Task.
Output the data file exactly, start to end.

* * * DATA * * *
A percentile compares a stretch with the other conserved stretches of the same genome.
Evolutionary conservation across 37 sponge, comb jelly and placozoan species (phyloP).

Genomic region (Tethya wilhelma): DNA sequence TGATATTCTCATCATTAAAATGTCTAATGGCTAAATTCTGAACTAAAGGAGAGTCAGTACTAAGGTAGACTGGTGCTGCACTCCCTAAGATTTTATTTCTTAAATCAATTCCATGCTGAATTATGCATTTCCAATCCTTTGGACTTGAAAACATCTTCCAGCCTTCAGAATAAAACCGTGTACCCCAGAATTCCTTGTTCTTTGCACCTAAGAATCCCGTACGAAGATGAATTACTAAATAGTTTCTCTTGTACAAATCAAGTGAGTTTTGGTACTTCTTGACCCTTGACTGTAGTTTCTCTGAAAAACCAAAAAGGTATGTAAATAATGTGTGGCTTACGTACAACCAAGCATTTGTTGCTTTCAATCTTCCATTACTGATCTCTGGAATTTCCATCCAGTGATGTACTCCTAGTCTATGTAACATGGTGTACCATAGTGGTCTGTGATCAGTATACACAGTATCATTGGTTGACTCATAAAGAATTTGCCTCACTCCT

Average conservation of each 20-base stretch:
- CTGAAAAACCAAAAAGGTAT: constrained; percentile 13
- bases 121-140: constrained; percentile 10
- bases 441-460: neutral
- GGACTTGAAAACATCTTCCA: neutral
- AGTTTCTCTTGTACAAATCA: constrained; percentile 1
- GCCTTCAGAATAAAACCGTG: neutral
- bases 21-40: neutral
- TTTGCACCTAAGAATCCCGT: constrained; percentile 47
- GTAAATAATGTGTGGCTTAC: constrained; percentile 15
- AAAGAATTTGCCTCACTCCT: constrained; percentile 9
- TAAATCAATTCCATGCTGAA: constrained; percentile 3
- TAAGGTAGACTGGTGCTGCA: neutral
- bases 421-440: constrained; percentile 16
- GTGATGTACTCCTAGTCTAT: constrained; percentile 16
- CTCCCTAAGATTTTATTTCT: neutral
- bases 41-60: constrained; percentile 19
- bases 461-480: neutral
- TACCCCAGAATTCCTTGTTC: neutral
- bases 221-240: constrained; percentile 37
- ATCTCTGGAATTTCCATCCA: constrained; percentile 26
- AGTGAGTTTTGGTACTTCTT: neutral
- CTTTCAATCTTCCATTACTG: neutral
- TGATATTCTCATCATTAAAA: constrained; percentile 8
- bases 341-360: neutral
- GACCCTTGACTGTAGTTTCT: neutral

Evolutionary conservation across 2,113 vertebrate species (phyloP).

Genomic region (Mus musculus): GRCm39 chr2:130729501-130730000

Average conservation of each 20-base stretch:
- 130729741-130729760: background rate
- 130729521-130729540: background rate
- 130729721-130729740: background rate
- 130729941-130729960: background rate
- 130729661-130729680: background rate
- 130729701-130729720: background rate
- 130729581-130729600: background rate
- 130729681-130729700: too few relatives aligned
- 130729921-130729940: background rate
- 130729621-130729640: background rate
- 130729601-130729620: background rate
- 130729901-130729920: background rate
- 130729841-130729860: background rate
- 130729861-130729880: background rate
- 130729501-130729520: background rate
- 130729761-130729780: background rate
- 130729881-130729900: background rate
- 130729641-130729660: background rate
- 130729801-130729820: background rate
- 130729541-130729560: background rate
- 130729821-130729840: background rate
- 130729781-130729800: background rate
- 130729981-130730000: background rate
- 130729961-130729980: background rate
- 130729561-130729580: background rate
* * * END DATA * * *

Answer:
A percentile compares a stretch with the other conserved stretches of the same genome.
Evolutionary conservation across 37 sponge, comb jelly and placozoan species (phyloP).

Genomic region (Tethya wilhelma): DNA sequence TGATATTCTCATCATTAAAATGTCTAATGGCTAAATTCTGAACTAAAGGAGAGTCAGTACTAAGGTAGACTGGTGCTGCACTCCCTAAGATTTTATTTCTTAAATCAATTCCATGCTGAATTATGCATTTCCAATCCTTTGGACTTGAAAACATCTTCCAGCCTTCAGAATAAAACCGTGTACCCCAGAATTCCTTGTTCTTTGCACCTAAGAATCCCGTACGAAGATGAATTACTAAATAGTTTCTCTTGTACAAATCAAGTGAGTTTTGGTACTTCTTGACCCTTGACTGTAGTTTCTCTGAAAAACCAAAAAGGTATGTAAATAATGTGTGGCTTACGTACAACCAAGCATTTGTTGCTTTCAATCTTCCATTACTGATCTCTGGAATTTCCATCCAGTGATGTACTCCTAGTCTATGTAACATGGTGTACCATAGTGGTCTGTGATCAGTATACACAGTATCATTGGTTGACTCATAAAGAATTTGCCTCACTCCT

Average conservation of each 20-base stretch:
- CTGAAAAACCAAAAAGGTAT: constrained; percentile 13
- bases 121-140: constrained; percentile 10
- bases 441-460: neutral
- GGACTTGAAAACATCTTCCA: neutral
- AGTTTCTCTTGTACAAATCA: constrained; percentile 1
- GCCTTCAGAATAAAACCGTG: neutral
- bases 21-40: neutral
- TTTGCACCTAAGAATCCCGT: constrained; percentile 47
- GTAAATAATGTGTGGCTTAC: constrained; percentile 15
- AAAGAATTTGCCTCACTCCT: constrained; percentile 9
- TAAATCAATTCCATGCTGAA: constrained; percentile 3
- TAAGGTAGACTGGTGCTGCA: neutral
- bases 421-440: constrained; percentile 16
- GTGATGTACTCCTAGTCTAT: constrained; percentile 16
- CTCCCTAAGATTTTATTTCT: neutral
- bases 41-60: constrained; percentile 19
- bases 461-480: neutral
- TACCCCAGAATTCCTTGTTC: neutral
- bases 221-240: constrained; percentile 37
- ATCTCTGGAATTTCCATCCA: constrained; percentile 26
- AGTGAGTTTTGGTACTTCTT: neutral
- CTTTCAATCTTCCATTACTG: neutral
- TGATATTCTCATCATTAAAA: constrained; percentile 8
- bases 341-360: neutral
- GACCCTTGACTGTAGTTTCT: neutral

Evolutionary conservation across 2,113 vertebrate species (phyloP).

Genomic region (Mus musculus): GRCm39 chr2:130729501-130730000

Average conservation of each 20-base stretch:
- 130729741-130729760: background rate
- 130729521-130729540: background rate
- 130729721-130729740: background rate
- 130729941-130729960: background rate
- 130729661-130729680: background rate
- 130729701-130729720: background rate
- 130729581-130729600: background rate
- 130729681-130729700: too few relatives aligned
- 130729921-130729940: background rate
- 130729621-130729640: background rate
- 130729601-130729620: background rate
- 130729901-130729920: background rate
- 130729841-130729860: background rate
- 130729861-130729880: background rate
- 130729501-130729520: background rate
- 130729761-130729780: background rate
- 130729881-130729900: background rate
- 130729641-130729660: background rate
- 130729801-130729820: background rate
- 130729541-130729560: background rate
- 130729821-130729840: background rate
- 130729781-130729800: background rate
- 130729981-130730000: background rate
- 130729961-130729980: background rate
- 130729561-130729580: background rate